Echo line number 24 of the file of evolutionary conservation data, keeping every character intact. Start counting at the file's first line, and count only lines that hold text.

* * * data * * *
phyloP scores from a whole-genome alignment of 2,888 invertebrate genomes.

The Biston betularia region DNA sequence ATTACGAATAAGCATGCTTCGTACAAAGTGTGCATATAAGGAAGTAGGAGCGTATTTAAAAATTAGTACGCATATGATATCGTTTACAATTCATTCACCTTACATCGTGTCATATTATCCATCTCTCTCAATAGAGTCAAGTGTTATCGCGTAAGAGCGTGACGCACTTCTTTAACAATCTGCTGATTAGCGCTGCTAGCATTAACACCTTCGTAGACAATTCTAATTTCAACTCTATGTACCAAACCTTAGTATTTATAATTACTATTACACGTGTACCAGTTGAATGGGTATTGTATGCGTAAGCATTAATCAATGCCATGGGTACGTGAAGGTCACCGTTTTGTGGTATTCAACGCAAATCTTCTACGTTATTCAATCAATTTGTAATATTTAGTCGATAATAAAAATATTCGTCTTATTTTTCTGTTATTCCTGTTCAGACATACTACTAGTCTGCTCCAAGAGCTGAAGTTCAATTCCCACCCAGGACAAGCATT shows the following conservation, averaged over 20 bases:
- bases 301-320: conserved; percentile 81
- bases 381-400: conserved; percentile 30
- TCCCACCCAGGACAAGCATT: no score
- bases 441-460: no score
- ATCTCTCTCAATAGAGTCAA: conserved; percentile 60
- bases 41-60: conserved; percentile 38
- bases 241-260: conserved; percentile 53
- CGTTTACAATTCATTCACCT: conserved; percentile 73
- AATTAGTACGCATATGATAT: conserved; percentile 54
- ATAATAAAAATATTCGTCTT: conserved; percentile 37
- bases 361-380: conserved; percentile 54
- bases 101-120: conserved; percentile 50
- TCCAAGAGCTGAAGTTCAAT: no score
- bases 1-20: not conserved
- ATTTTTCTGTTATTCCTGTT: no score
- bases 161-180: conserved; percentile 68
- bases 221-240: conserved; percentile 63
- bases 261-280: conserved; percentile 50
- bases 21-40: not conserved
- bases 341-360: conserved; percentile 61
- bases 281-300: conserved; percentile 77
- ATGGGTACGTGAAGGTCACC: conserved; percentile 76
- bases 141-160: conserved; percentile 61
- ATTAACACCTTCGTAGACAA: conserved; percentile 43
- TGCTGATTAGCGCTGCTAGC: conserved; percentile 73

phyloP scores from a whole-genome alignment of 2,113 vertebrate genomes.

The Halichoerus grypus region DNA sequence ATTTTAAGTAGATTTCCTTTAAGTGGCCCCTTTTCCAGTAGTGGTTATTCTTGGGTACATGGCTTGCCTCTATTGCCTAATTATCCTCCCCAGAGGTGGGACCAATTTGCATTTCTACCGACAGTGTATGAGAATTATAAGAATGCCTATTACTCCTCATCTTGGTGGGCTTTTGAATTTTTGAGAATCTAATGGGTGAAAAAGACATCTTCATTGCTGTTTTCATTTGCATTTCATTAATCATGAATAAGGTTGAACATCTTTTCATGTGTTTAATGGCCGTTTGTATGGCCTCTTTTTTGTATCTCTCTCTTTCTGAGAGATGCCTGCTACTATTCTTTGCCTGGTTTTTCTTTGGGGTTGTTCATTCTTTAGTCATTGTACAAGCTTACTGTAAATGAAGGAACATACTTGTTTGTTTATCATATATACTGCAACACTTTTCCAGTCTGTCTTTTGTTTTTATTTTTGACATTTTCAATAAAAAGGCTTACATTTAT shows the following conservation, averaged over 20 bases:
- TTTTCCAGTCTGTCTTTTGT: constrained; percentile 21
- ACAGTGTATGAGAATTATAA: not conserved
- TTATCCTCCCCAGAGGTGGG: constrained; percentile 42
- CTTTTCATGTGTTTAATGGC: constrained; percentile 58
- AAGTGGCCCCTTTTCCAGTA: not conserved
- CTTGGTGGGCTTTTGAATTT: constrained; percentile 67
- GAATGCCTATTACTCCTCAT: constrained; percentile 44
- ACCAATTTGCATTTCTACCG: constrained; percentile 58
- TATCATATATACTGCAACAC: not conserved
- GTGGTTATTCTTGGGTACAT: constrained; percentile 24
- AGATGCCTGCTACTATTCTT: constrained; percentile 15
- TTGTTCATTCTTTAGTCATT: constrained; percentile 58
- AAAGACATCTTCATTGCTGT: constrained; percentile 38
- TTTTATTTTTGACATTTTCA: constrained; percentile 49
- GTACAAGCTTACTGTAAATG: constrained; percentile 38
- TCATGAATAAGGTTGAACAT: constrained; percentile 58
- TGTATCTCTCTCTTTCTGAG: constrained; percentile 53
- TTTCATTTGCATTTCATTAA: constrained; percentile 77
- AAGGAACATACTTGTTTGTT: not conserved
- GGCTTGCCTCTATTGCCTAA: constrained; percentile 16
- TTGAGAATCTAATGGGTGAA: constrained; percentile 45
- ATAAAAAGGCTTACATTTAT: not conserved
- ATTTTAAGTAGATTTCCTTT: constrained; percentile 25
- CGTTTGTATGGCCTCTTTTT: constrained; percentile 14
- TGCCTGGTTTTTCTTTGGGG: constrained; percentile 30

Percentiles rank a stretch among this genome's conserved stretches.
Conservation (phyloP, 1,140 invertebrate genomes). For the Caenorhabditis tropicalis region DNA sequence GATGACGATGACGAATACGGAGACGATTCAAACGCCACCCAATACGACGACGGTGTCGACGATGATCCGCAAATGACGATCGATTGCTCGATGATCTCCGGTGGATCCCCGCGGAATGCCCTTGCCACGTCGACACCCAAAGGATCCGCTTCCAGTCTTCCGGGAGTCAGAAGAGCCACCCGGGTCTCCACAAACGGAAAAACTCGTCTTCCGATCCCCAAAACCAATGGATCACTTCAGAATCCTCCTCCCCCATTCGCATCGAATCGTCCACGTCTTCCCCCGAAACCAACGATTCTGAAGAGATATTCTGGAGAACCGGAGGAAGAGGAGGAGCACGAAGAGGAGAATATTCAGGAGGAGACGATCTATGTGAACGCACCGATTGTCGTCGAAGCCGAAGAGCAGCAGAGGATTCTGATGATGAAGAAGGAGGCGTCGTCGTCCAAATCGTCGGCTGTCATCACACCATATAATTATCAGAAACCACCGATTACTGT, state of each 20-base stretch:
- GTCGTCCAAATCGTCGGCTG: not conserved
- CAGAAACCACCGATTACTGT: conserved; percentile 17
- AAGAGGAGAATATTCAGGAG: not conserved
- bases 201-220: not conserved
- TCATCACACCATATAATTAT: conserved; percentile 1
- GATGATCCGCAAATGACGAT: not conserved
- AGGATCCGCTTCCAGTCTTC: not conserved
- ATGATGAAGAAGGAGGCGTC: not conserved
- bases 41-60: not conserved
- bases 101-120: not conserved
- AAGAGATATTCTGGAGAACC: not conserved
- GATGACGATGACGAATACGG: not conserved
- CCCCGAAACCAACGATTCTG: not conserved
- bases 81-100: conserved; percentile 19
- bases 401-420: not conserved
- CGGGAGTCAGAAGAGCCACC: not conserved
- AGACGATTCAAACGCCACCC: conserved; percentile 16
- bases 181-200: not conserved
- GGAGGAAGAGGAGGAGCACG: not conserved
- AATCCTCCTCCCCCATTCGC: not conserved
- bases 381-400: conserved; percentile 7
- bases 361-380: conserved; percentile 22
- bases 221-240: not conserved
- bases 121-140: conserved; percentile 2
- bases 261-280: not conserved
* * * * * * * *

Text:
- ATGGGTACGTGAAGGTCACC: conserved; percentile 76